THE VANISHING MAN
at the Cramphorn Theatre
“An experiment in magic” is how it's billed. There is magic and mirth, pathos and philosophy in this touring two-hander by Simon Evans and David Aula.
There's a cast of thirty or so, since the punters are pressed into service to impersonate audience members from earlier incarnations of the show, in Swindon, Watford, Brighton and Battersea. It all works rather well; we, the self-deceiving audience, learn about Robert-Houdin's nine modes of magic, about forced decks, the Zorbinger table pass and the Neasden underpass. And of course about the mysterious life and disappearance of Hugo Cedar, the vanishing man of the title. Or should that be S.E. - D.A. ?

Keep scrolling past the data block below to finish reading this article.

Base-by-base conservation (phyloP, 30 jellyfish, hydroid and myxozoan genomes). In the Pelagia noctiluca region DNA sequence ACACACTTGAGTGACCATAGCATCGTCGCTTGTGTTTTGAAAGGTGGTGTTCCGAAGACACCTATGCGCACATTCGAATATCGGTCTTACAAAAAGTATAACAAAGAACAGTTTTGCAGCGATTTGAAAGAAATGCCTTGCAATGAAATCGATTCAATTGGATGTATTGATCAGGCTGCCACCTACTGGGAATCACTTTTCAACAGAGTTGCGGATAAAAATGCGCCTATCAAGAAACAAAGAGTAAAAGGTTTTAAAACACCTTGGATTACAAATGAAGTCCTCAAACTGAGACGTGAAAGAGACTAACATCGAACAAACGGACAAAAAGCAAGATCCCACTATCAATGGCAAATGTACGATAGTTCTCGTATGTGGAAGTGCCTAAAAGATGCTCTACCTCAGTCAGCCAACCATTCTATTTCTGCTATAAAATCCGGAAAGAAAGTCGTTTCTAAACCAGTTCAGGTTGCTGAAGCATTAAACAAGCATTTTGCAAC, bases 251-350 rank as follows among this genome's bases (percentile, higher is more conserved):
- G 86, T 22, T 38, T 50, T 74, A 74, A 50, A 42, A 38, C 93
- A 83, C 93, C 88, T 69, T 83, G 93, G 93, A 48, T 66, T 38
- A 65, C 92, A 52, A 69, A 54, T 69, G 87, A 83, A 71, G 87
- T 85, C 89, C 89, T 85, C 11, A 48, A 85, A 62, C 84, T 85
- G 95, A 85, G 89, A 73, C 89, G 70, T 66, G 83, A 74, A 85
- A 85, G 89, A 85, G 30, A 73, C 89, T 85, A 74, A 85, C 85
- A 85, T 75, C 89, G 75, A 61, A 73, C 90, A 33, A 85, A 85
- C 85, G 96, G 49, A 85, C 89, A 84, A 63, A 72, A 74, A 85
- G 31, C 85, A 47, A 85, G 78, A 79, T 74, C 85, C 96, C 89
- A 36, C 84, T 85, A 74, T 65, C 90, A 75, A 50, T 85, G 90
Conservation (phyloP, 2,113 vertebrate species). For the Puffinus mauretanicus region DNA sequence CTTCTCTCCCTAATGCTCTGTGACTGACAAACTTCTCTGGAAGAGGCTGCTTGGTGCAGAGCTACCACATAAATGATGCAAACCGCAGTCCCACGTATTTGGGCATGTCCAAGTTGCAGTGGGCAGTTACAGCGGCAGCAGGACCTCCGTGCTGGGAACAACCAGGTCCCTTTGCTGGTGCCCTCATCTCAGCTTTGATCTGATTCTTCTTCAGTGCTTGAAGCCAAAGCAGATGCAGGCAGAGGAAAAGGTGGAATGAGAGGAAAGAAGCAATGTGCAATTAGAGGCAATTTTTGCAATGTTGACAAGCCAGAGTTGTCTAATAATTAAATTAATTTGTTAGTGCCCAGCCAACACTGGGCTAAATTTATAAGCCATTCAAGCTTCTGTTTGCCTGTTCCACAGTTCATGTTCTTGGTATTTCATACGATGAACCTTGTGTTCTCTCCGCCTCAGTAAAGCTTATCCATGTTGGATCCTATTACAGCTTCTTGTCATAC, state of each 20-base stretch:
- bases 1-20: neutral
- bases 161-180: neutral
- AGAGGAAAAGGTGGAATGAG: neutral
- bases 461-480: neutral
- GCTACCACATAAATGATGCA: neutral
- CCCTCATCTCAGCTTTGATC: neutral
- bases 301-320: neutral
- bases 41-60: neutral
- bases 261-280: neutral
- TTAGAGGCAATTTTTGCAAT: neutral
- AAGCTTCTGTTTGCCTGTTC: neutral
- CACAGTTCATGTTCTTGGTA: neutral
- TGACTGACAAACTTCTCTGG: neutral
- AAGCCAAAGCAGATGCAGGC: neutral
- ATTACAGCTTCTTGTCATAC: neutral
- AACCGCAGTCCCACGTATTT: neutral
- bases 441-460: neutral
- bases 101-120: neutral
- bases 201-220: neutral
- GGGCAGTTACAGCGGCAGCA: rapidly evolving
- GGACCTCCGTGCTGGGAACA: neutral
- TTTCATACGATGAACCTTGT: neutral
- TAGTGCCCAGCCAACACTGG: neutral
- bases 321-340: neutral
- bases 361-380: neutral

Fascinating to watch magic being deconstructed by these two skilful and charismatic performers. There's popular philosophy in there, too, and spiritualism, a back story to tug at the heart-strings, real candles and an electric piano. Not just a magic show, not just a play, certainly not history, but an engaging blend of fact, fable and fabrication.
A word of caution. When The Guardian saw the show last year, they reckoned 80 minutes. It's advertised now as 90, but actually ran over a hundred, without a break. Check the comfort of the seats, guys, before you extend it any further – you don't want people like those two in the front row walking out before your candle-snuffing climax ...